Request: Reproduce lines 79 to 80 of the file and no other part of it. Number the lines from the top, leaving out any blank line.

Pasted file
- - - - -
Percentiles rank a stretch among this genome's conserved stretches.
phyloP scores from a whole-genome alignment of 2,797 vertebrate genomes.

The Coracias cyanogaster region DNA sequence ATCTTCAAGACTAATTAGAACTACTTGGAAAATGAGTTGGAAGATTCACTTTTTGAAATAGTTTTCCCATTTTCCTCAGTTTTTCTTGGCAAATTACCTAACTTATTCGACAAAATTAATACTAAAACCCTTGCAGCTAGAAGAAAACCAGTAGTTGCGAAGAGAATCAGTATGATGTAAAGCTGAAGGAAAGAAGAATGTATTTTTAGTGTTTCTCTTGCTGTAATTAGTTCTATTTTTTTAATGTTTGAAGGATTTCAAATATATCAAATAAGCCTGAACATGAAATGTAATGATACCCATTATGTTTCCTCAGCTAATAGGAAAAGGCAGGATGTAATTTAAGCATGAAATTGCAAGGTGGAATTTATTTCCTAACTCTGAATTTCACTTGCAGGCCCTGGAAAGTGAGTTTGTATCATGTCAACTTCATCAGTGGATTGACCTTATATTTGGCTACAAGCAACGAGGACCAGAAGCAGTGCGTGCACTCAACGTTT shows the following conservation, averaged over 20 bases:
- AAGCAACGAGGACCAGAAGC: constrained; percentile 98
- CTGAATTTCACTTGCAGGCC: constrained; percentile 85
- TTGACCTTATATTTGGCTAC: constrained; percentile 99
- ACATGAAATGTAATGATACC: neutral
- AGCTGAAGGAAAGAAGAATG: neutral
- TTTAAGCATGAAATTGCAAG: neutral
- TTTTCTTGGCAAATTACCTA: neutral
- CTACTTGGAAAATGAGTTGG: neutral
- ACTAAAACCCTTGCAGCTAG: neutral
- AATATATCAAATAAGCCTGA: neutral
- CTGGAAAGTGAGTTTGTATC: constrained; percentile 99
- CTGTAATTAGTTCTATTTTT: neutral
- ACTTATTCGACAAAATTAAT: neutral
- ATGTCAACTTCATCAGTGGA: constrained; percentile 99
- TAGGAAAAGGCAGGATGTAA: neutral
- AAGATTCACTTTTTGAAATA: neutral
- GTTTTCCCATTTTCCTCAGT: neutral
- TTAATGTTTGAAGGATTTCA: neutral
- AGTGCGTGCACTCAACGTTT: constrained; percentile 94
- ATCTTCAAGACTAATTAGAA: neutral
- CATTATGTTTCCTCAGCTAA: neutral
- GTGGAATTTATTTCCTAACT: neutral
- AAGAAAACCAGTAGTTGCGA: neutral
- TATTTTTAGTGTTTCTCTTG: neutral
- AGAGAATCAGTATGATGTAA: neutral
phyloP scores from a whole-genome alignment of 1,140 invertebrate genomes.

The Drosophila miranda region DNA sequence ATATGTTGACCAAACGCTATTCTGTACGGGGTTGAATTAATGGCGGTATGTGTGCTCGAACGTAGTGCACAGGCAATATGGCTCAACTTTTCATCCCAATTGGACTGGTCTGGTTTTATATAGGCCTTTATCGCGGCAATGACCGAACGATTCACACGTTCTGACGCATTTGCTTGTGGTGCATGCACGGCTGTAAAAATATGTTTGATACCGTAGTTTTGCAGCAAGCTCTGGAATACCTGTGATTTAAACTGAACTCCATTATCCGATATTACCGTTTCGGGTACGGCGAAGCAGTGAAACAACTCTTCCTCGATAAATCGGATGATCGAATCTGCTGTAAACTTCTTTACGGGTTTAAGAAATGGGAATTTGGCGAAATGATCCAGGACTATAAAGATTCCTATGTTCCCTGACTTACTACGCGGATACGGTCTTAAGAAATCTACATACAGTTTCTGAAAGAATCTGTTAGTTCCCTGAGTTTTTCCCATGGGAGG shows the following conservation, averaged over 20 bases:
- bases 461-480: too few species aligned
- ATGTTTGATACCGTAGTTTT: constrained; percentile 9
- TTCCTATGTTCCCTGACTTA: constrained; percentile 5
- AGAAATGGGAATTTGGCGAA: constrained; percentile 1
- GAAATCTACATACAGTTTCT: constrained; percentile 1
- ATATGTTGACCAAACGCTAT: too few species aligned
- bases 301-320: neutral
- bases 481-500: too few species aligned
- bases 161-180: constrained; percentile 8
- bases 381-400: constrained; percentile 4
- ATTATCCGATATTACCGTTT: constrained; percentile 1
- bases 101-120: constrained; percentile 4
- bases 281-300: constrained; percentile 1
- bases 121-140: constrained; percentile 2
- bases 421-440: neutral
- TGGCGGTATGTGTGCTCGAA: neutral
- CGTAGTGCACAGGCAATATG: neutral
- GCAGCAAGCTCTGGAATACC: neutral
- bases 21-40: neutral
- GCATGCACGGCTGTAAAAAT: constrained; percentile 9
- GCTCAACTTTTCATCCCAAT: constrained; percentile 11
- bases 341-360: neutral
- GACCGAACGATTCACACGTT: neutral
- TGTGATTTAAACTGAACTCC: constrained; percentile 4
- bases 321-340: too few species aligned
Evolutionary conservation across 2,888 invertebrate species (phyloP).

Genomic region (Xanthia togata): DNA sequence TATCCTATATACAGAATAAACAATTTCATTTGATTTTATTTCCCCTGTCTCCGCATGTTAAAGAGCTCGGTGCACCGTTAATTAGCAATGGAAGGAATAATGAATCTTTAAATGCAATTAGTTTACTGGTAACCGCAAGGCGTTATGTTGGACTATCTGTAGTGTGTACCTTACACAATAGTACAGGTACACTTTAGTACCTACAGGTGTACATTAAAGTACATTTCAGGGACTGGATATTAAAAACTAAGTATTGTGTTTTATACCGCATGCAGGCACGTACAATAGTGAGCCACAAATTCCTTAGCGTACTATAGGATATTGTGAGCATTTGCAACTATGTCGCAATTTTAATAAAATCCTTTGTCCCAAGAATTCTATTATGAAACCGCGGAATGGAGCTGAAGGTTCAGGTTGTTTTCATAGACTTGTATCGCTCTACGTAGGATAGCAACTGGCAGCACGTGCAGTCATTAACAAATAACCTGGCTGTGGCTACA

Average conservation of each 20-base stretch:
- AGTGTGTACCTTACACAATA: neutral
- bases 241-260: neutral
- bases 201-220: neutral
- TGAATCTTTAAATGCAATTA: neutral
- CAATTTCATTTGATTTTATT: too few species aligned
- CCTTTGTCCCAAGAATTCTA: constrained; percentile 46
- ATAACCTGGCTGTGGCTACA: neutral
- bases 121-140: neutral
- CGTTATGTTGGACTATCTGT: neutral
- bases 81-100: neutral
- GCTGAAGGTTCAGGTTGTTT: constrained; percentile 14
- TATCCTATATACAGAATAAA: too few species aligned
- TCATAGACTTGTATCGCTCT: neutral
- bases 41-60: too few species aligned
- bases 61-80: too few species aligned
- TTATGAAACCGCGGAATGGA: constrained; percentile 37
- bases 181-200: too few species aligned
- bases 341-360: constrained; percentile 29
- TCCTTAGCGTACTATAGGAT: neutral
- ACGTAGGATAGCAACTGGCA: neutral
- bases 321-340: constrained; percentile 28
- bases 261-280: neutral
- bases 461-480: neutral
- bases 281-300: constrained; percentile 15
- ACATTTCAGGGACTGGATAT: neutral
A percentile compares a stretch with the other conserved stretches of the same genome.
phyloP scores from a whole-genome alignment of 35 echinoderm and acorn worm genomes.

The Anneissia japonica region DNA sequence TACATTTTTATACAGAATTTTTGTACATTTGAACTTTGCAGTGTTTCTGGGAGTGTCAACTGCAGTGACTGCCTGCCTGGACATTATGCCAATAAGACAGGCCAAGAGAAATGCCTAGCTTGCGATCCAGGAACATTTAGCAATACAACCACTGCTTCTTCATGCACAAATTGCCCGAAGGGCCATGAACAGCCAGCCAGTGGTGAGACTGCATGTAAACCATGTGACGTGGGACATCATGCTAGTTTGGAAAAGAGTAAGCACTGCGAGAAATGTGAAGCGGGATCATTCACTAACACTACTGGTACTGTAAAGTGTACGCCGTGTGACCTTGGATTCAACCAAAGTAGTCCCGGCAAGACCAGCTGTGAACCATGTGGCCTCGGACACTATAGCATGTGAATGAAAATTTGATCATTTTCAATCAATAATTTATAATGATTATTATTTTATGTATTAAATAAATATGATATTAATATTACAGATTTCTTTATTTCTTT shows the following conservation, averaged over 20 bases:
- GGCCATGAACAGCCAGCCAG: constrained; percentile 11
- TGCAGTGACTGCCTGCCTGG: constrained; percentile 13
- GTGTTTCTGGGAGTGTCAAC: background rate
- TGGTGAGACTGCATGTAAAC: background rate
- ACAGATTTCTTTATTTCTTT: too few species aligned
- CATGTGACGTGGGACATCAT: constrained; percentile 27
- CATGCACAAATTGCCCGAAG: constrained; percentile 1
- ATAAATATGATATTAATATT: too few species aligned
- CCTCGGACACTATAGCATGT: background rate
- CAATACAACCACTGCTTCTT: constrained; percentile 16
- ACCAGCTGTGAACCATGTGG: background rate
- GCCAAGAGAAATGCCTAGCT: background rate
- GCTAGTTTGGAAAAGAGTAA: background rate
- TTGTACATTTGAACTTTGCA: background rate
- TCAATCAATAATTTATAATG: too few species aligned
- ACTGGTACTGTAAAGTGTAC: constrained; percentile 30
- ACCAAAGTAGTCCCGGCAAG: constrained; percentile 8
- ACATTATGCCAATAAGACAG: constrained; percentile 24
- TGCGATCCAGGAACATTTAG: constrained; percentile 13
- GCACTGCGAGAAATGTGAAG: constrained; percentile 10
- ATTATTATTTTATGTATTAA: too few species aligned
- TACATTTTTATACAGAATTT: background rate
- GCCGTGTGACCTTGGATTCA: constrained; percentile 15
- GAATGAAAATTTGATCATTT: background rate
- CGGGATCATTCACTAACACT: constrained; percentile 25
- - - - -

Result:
- bases 321-340: constrained; percentile 28
- bases 261-280: neutral